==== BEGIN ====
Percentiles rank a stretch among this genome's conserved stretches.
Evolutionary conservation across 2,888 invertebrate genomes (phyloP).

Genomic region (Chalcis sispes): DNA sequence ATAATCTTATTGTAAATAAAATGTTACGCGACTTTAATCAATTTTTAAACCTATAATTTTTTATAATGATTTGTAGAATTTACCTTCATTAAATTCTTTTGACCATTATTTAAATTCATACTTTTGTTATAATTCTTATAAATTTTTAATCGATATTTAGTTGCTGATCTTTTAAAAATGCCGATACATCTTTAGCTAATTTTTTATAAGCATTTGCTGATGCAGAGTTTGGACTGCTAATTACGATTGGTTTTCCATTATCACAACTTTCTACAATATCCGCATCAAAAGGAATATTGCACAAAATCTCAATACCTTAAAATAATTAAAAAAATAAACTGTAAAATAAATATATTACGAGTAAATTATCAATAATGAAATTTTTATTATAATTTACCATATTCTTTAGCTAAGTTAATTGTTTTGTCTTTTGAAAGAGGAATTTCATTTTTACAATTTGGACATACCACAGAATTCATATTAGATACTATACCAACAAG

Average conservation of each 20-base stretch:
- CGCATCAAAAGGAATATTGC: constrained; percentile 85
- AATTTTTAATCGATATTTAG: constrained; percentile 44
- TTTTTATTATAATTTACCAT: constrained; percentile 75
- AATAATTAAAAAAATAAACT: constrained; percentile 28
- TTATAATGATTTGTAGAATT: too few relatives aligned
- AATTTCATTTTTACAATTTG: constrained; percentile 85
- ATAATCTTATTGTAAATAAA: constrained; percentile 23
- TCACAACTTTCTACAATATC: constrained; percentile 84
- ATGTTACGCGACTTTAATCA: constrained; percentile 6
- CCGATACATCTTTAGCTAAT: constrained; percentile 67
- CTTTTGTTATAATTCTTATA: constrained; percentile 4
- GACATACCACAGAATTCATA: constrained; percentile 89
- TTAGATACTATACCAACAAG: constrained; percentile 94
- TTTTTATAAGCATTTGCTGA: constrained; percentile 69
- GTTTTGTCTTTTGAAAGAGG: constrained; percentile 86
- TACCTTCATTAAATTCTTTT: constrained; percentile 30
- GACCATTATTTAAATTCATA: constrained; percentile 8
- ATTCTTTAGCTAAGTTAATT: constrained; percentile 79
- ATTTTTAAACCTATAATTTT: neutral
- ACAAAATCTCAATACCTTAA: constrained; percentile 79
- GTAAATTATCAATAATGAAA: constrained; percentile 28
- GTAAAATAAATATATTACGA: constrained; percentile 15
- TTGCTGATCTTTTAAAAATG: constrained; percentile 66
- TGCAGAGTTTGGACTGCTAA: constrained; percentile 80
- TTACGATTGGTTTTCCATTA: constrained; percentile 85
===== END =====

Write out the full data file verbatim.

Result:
Percentiles rank a stretch among this genome's conserved stretches.
Evolutionary conservation across 2,888 invertebrate genomes (phyloP).

Genomic region (Chalcis sispes): DNA sequence ATAATCTTATTGTAAATAAAATGTTACGCGACTTTAATCAATTTTTAAACCTATAATTTTTTATAATGATTTGTAGAATTTACCTTCATTAAATTCTTTTGACCATTATTTAAATTCATACTTTTGTTATAATTCTTATAAATTTTTAATCGATATTTAGTTGCTGATCTTTTAAAAATGCCGATACATCTTTAGCTAATTTTTTATAAGCATTTGCTGATGCAGAGTTTGGACTGCTAATTACGATTGGTTTTCCATTATCACAACTTTCTACAATATCCGCATCAAAAGGAATATTGCACAAAATCTCAATACCTTAAAATAATTAAAAAAATAAACTGTAAAATAAATATATTACGAGTAAATTATCAATAATGAAATTTTTATTATAATTTACCATATTCTTTAGCTAAGTTAATTGTTTTGTCTTTTGAAAGAGGAATTTCATTTTTACAATTTGGACATACCACAGAATTCATATTAGATACTATACCAACAAG

Average conservation of each 20-base stretch:
- CGCATCAAAAGGAATATTGC: constrained; percentile 85
- AATTTTTAATCGATATTTAG: constrained; percentile 44
- TTTTTATTATAATTTACCAT: constrained; percentile 75
- AATAATTAAAAAAATAAACT: constrained; percentile 28
- TTATAATGATTTGTAGAATT: too few relatives aligned
- AATTTCATTTTTACAATTTG: constrained; percentile 85
- ATAATCTTATTGTAAATAAA: constrained; percentile 23
- TCACAACTTTCTACAATATC: constrained; percentile 84
- ATGTTACGCGACTTTAATCA: constrained; percentile 6
- CCGATACATCTTTAGCTAAT: constrained; percentile 67
- CTTTTGTTATAATTCTTATA: constrained; percentile 4
- GACATACCACAGAATTCATA: constrained; percentile 89
- TTAGATACTATACCAACAAG: constrained; percentile 94
- TTTTTATAAGCATTTGCTGA: constrained; percentile 69
- GTTTTGTCTTTTGAAAGAGG: constrained; percentile 86
- TACCTTCATTAAATTCTTTT: constrained; percentile 30
- GACCATTATTTAAATTCATA: constrained; percentile 8
- ATTCTTTAGCTAAGTTAATT: constrained; percentile 79
- ATTTTTAAACCTATAATTTT: neutral
- ACAAAATCTCAATACCTTAA: constrained; percentile 79
- GTAAATTATCAATAATGAAA: constrained; percentile 28
- GTAAAATAAATATATTACGA: constrained; percentile 15
- TTGCTGATCTTTTAAAAATG: constrained; percentile 66
- TGCAGAGTTTGGACTGCTAA: constrained; percentile 80
- TTACGATTGGTTTTCCATTA: constrained; percentile 85